In a recent paper, we ask whether the rankings of the New Music Friday lists are biased against music from independent labels. We assume that the curators of the New Music Friday lists rank songs in order to maximize the total streams of the listed songs, which amounts to positioning songs that are expected to perform better higher up the ranks. And indeed, Figure 1 above shows that this is a reasonable assumption, and ranks assigned on the lists can therefore be interpreted as a measure of the curators’ ex-ante assessment of a song’s future success.

To test for bias, we can then compare the streaming performance of indie and major songs that were assessed to have equal promise (i.e. that received the same rank). If, say, major songs outperform indie songs in terms of streams, then the ranking is biased against majors since they should have been awarded a better rank. And indeed, Figure 2 shows that major-label songs stream more, conditional on the rank they are assigned.

Given the important concerns about the treatment of women in the music industry, one may also consider the possibility of bias against music from female artists. What we find, perhaps surprisingly, is that songs my male artists tend to stream more than songs by women, conditional on rank. See Figure 3.

Spotify’s New Music Friday ranks therefore appear to favor music by indie artists and, to a lesser extent, music by women. Additional calculations show that curators appear to rank songs as if they valued indie streams about 40 percent more than major label streams, and music by women about 10 percent more than music by men.

It is hard to say why Spotify would behave in such a biased way, but one can speculate. It might be that promoting music from independent labels could create a more favorable environment for future streaming rate negotiation, by deconcentrating market power from the major labels. Spotify may also be responding to criticism  from the industry, leading the platform to actively promote work from the groups voicing concerns.

Our analysis is naturally not without caveats. First, even if the New Music Friday lists favor independent-label music and music by women, we cannot rule out that other playlists, and other promotional activity at Spotify, favor different sorts of music. One should also be careful not to interpret our results as evidence that these groups face a generally welcoming environment in the recorded music industry.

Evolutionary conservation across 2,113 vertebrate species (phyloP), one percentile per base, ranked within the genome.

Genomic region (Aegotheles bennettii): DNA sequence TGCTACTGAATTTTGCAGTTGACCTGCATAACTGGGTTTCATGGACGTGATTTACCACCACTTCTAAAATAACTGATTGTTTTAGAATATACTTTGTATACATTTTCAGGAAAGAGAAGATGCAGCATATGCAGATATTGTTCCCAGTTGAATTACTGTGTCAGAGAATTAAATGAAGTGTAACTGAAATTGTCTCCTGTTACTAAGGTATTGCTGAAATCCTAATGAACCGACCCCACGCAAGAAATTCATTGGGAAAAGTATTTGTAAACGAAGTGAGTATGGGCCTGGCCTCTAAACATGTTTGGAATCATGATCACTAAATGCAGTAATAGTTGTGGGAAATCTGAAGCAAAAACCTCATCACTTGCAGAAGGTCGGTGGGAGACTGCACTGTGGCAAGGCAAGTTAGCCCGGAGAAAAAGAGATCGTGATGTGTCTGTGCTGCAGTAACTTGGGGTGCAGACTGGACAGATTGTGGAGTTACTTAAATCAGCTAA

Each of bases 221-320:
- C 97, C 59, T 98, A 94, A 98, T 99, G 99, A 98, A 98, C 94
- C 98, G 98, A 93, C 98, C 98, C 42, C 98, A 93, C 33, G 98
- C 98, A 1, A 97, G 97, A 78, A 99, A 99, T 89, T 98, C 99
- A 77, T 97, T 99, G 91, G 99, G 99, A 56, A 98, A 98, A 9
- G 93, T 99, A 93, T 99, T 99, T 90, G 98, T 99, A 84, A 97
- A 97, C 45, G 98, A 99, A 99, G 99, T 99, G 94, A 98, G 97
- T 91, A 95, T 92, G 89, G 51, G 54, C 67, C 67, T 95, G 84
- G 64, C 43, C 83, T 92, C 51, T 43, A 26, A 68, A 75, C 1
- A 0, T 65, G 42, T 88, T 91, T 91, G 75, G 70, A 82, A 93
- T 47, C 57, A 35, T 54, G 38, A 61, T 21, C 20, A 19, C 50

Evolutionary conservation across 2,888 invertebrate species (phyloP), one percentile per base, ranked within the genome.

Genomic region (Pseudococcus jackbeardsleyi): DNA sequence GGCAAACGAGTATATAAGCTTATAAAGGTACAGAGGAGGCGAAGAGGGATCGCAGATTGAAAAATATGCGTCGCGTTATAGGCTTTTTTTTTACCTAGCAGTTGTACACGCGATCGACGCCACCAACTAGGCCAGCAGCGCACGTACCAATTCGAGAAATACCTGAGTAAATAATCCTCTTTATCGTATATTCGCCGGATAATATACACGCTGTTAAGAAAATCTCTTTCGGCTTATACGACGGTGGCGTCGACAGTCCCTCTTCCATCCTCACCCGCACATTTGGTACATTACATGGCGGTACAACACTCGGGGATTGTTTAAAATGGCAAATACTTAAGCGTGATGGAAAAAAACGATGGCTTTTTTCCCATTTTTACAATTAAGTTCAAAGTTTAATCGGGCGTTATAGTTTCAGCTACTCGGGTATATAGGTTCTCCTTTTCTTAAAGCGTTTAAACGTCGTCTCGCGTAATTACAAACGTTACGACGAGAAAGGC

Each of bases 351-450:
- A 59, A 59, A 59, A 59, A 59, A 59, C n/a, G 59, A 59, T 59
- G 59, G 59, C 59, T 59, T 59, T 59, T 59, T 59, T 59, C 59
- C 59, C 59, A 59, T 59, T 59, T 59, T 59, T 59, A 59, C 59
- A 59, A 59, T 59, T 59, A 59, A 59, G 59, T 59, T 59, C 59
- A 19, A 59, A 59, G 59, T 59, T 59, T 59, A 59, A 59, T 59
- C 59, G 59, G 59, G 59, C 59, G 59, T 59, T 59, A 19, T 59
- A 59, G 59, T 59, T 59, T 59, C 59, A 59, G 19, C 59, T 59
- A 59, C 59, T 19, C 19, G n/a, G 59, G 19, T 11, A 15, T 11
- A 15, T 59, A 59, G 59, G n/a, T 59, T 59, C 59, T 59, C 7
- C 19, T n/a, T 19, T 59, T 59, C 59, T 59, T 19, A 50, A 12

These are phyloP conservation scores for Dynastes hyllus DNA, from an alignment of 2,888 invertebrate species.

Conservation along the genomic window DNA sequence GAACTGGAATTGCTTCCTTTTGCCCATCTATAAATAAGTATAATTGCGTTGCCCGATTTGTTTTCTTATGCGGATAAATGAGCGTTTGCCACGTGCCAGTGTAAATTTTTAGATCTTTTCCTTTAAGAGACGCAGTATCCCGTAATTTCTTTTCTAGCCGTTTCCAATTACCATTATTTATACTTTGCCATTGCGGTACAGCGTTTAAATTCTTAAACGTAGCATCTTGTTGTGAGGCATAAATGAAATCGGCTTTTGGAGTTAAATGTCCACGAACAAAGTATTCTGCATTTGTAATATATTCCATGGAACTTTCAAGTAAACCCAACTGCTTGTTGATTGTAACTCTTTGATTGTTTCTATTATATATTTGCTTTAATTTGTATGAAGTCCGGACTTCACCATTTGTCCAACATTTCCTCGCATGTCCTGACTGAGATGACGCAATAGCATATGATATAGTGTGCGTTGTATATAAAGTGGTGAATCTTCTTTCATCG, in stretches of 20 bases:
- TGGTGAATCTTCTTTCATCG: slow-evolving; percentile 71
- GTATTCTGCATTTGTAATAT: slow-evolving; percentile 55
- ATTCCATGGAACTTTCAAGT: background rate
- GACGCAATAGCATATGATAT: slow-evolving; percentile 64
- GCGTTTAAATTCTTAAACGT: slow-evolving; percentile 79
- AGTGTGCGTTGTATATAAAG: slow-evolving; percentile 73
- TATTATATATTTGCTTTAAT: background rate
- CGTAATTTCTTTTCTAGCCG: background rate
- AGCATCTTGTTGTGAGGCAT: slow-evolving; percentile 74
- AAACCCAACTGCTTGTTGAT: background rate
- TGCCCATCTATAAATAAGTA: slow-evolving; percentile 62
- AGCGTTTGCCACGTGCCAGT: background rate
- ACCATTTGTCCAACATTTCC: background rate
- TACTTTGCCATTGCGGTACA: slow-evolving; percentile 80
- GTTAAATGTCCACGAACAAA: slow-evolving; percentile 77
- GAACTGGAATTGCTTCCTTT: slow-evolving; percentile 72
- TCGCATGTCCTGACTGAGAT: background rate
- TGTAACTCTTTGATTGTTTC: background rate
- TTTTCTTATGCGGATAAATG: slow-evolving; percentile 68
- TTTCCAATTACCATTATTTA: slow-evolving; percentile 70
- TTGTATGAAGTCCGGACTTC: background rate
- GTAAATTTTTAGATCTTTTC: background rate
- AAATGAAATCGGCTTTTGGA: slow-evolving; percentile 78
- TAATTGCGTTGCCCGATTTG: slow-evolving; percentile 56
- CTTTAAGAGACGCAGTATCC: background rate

Beyond its interest for music industry participants, our results and approach should be of relevance for observers of platforms more generally. In particular, our approach to measuring platform bias can be applied in any context  where a platform ranks products, and where one can observe the ex-post success of each listing, such a click through rate.

This blog is based on Luis’ research published in the International Journal of Industrial Organization and The Journal of Industrial Economics, which is included in the platformpapers reference dashboard:

Aguiar, L., & Waldfogel, J. (2021). Platforms, power, and promotion: Evidence from spotify playlists. The Journal of Industrial Economics, 69(3), 653-691.

Aguiar, L., Waldfogel, J., & Waldfogel, S. (2021). Playlisting favorites: Measuring platform bias in the music industry. International Journal of Industrial Organization, 78, 102765.


Accordingly, one of the important concerns highlighted in the European Commission’s DMA is large platforms’ ability to provide preferential treatment to products that they offer themselves on their platform. In 2017, for instance, Google was charged by 2.4 billion euros by the European Commission for unfairly favoring some of its own services over those of competitors. See